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In Nassau, the capital city in the main island, more than two thirds of tourists arrive by cruise ships — we had fun watching cruise ships arrive one after another, while walking on the soft sand with a nice breeze. What’s not to love? 😉
Totally by chance, we arrived in Bahamas just in time for Junkanoo, an annual street festival that goes on through Christmas night. It is most likely adapted by African slaves, and plays an important role in Bahamian culture. Seats were all sold out!
Costumes, African dances and crazy installations like this: “Alien Invasion Dey is coming” 🙂
Fish Fry: the place to go for fresh seafood and Bahamian specialties, frequented by tourists and locals alike.
The most popular dish is the ‘conch’ salad — conch is the sea snail that lives in those beautiful seashells. The salad is prepared with raw conch meat… the taste is fine but I wouldn’t want to eat it every day, like Bahamians do! They also serve conch as fried or grilled, and have other great seafood items. Fish Fry is a must in Bahamas.
Our morning routine was to relax on this beach before breakfast.
Browsing items at the Straw Market in downtown Nassau…
Car rental is not very common and taxis are expensive, so the jitney bus is a great alternative to cover long distances in Nassau. We took one to get to Cable Beach area.
We also took a water taxi ride to Paradise Island, home of the famous Atlantis resort. In the front is a replica of the cabin blown up in James Bond movie “Thunderball”.
We tried Snuba (SNorkeling – scUBA) for the first time — you get your oxygen through a cable running to this raft, so you are free to dive as deep as 10m. It took me a while to get used to it, but it was a fun experience.
The yellow guys in the bottom are SUBs, another interesting way to explore under the sea 🙂
Lots and lots of colorful fish!
Our snorkeling site was near the island where Jack Sparrow was stranded in Pirates of the Caribbeans.
More than half of the 700 islands (the Bahamas) are part of the Exumas province — most are untouched territory. Since it is 40+ miles from Nassau, you need one of these speedboats to get there, which takes a 1.5 hour-long VERY bumpy ride (especially in the front). My back was hurting for a week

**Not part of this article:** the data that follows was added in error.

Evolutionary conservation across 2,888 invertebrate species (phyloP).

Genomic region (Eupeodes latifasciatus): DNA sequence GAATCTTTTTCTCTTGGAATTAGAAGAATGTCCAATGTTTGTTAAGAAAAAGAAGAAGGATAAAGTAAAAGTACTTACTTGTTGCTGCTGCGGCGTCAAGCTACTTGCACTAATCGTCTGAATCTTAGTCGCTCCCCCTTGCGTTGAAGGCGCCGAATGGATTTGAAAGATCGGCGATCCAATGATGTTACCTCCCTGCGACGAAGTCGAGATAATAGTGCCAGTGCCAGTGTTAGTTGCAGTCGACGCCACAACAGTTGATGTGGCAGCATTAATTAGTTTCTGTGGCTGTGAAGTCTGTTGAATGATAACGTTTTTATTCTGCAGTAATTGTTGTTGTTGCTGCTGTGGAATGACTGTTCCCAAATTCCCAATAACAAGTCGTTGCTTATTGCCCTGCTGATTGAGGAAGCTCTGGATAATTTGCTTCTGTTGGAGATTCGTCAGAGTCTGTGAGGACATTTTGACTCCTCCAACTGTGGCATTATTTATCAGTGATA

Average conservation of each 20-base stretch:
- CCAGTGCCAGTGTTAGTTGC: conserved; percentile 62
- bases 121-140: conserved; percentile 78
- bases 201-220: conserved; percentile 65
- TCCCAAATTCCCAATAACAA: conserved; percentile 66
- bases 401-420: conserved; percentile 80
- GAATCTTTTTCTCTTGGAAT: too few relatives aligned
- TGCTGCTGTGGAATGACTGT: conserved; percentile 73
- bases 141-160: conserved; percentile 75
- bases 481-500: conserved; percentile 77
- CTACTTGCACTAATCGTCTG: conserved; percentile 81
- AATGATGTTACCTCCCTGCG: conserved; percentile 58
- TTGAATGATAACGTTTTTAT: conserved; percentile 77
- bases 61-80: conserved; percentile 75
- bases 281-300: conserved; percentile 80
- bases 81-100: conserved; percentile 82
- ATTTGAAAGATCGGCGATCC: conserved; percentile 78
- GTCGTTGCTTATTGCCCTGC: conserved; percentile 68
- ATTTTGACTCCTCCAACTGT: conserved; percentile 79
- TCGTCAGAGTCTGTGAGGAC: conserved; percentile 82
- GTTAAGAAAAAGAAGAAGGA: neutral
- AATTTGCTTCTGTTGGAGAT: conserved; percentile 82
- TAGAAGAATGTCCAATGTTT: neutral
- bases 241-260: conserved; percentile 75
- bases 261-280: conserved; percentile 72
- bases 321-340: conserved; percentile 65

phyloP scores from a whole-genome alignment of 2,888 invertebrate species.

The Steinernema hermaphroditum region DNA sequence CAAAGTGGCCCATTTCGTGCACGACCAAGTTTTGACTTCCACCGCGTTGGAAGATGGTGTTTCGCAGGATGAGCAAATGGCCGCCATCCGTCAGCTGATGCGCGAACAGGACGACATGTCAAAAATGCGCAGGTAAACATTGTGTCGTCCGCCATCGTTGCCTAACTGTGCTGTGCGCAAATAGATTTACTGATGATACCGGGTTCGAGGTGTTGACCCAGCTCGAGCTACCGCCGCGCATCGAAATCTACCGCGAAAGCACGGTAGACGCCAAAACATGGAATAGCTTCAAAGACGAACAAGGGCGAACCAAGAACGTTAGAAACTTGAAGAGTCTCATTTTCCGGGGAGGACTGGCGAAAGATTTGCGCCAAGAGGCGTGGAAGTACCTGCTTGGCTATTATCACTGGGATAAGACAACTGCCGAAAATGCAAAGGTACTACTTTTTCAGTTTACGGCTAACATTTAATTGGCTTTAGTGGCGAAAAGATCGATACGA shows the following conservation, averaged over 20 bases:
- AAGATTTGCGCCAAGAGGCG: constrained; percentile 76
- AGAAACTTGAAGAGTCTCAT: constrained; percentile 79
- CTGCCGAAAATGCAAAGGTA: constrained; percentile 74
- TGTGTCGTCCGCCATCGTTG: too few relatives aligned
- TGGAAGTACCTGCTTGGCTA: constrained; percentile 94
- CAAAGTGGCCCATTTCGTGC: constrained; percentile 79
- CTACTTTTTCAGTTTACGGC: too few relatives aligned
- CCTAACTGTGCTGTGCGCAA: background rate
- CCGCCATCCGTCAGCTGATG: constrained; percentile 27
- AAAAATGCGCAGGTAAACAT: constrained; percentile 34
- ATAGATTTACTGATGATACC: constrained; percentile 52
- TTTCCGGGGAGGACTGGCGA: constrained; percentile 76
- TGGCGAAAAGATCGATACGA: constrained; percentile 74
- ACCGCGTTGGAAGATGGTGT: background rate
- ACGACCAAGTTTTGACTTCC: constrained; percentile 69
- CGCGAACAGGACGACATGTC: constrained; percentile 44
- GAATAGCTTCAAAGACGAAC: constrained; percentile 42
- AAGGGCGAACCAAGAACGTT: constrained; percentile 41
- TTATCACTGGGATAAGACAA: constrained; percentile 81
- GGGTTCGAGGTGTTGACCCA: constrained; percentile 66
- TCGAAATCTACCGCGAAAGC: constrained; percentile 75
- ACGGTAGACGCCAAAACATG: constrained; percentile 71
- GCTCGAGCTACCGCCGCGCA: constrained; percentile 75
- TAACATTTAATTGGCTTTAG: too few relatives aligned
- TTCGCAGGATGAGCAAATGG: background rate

We stopped at an island inhabited by grape-eating iguanas 😮 It was a really cool experience to feed them!
Iguanas picked a really nice spot!
Next stop was the tour company’s private island. We were amazed (and alarmed) by the huge lemon sharks hanging around the dock area. Apparently, they like to hang out here because of the food scraps from the tour lunch. I’m not sure if it’s healthy to keep it that way…
On the other side of the island, we were in luck to see an albino stingray, which are said to be very rare and worth around $100k.
Road to Paradise: walking to one of the most pristine beaches I’ve been to, trying not to think that there are huge sharks just a few hundred meters away. :S
The owner built these beautiful shaded picnic areas for lunch. One of the decorative life donuts was from Turkey!
We did some snorkeling around a reef and saw some cool fish — like this needlefish.
This so-called Sand Bar was my personal favorite. As tide gets lower during the afternoon, this stretch of sand becomes a little island.
Photos don’t do justice.
Next day: Potter’s Cay has a bunch of shops under the bridge that connects Nassau to Paradise Island. We stopped by to get some snacks from the lovely lady.
Harbour Island is 3 hours away by fast ferry. It is a much more authentic and charming Bahamian island, compared to Nassau. We spent a half-day there, most of it on the world-famous Pink Sands Beach.
Transportation is mostly provided by golf carts, since larger motor vehicles are restricted. The island is small enough to walk though…
The beach has a pinkish hue (more visible at sunset) due to the pink corals in the sand. The sand is remarkably fine, almost like powder, and the beach is gorgeous! Many models come here to do photo shoots.
As it started raining, we decided to leave, but then this happened.
Lunch on the beach with great views!
On our way back, we saw a bunch of kids, playing games next to a cemetery.
Final day in Nassau: we checked out some local landmarks. The Queen’s staircase was built in 18th century by slaves, as a shortcut to the fort.
Last lunch was at a very good Italian restaurant in town
Beautiful building that seems to be abandoned.
This city jail was converted into a public library. Each of the six sides, which used to a be a cell, is now a separate collection.
One of the many plazas that cover downtown Nassau. This is where passengers get off cruise ships..